Brief by Central Staff
Around Central Colorado – August 1994 – Colorado Central Magazine
Mountain Bob emerges to bad news
BUCKSKIN JOE — Mountain Bob Leasure emerged on June 15 from the shallow San Isabella Mine at Buckskin Joe at the Royal Gorge.
The 73-year-old retired miner, country singer, and short-story writer stayed underground for 227 days to break the known world record of 210 days set in 1987 by a woman who sat in an Italian cave.
However, the Guiness folks now say the record is 463 days, set by a Yugoslavian in 1970, although that wasn’t published before Mountain Bob went underground.
At any rate, he’s got the record for Central Colorado.
Social Service Offenders
SALIDA — Since our June issue came out we’ve heard from several people who feel they’ve been victimized by county social services departments all over the state, and the Kempe Center is often mentioned.
A new state law providing for oversight committees may improve things in the future, but that won’t prevent such abuse, since you can’t complain until after the fact.
GUNNISON-Surviving members of the Branch Davidian group from Waco, Texas, are planning to move to Gunnison County.
They had a house rented in Baldwin, but the landlord had second thoughts, and they’re continuing to look for a home in the mountains, where at least a dozen members will live.
Gunnison Sheriff Rick Murdie sounded reasonable. “I’m not going to allow what happened in Waco to happen in Gunnison County — on either side of the spectrum.”
Murdie said he didn’t know why the Branch Davidians found Gunnison County so alluring.
“Any remote area has that potential,” he speculated. ~I would have preferred they picked on Montana.”
DENVER — Most of us have heard of “Lone Eagles” –self-employed folks who can make a living anywhere they can connect their fax machines.
The term was coined by Phil Burgess of the Center for the New West in Denver, and the Center has added to the aviary with other rural residents: Wise Old Owls (retirees) and Country Hawks (back-to-the-land sorts).
Now Colleen Boggs Murphy, senior fellow for rural policy studies there, has found a new bird: “many are dismayed by the arrival of what we call ‘Humming Birds’ — city slickers who flit in and out of a community to visit their 10-acre ranchettes, ‘ghost house,’ or condo that is vacant for most of the year. Humming Birds include celebrities and wealthy urbanites.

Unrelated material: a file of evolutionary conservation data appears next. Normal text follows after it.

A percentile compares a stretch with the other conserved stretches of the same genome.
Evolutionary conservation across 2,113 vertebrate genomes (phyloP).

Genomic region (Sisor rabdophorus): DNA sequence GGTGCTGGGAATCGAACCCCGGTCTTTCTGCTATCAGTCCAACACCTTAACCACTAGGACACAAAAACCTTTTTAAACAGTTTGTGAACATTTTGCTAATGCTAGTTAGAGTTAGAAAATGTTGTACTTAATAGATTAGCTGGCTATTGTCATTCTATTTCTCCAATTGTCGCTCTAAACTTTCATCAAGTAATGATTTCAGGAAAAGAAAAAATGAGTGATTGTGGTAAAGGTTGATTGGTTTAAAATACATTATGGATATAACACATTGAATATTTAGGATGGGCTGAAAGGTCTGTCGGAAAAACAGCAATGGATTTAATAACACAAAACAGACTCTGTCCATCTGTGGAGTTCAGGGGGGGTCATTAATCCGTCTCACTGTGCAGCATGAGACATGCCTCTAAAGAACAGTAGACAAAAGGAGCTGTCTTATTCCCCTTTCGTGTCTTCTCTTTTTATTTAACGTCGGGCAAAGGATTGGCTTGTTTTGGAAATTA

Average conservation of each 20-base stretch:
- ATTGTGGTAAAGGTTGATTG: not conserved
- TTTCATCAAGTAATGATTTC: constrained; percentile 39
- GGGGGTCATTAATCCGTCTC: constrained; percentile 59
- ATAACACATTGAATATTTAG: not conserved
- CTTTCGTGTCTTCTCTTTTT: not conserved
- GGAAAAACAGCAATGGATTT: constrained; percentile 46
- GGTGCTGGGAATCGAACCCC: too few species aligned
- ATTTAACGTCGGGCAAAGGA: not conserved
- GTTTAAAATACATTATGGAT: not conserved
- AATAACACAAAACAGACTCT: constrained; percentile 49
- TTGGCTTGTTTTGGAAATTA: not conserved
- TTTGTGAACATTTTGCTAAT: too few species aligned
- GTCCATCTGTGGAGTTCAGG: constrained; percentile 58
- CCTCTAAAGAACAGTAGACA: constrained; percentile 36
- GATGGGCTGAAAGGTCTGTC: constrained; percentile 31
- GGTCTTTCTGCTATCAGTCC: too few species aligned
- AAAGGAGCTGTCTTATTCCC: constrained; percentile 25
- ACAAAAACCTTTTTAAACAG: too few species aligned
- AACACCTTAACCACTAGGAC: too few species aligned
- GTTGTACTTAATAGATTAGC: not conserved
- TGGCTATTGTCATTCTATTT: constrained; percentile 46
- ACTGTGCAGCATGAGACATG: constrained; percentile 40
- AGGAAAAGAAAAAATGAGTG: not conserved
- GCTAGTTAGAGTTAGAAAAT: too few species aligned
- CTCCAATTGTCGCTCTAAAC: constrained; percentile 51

“These people come West for that ‘unique experience,’ or activities like riding, running cattle, or fishing… But most Humming Birds are self-absorbed, migratory birds addicted to the action of Big City Life.
“Lone Eagles should not be confused with Humming Birds. Unlike Lone Eagles, who choose a community because they are attracted by the local culture, Humming Birds cause problems for locals. They assault the local culture. They build fences and roads that make it harder for elk and other wildlife to move between summer and winter ranges. They take acreage out of cattle production, reducing the political influence of local ranchers. They often oppose local referenda or spending that serve traditional economic or cultural purposes.”
She cites Ridgeway as a spot that has been too successful at attracting Humming Birds. In Boise, a taxi driver remarked that “If you see a nice house around here, you can bet it belongs to a newcomer.” In Bozeman, where the average house price has gone from $65,000 to $100,000 in the past four years and property taxes went up 11% in one year, you can buy a T-shirt that says “MONTANA SUCKS. Now go home and tell your friends.”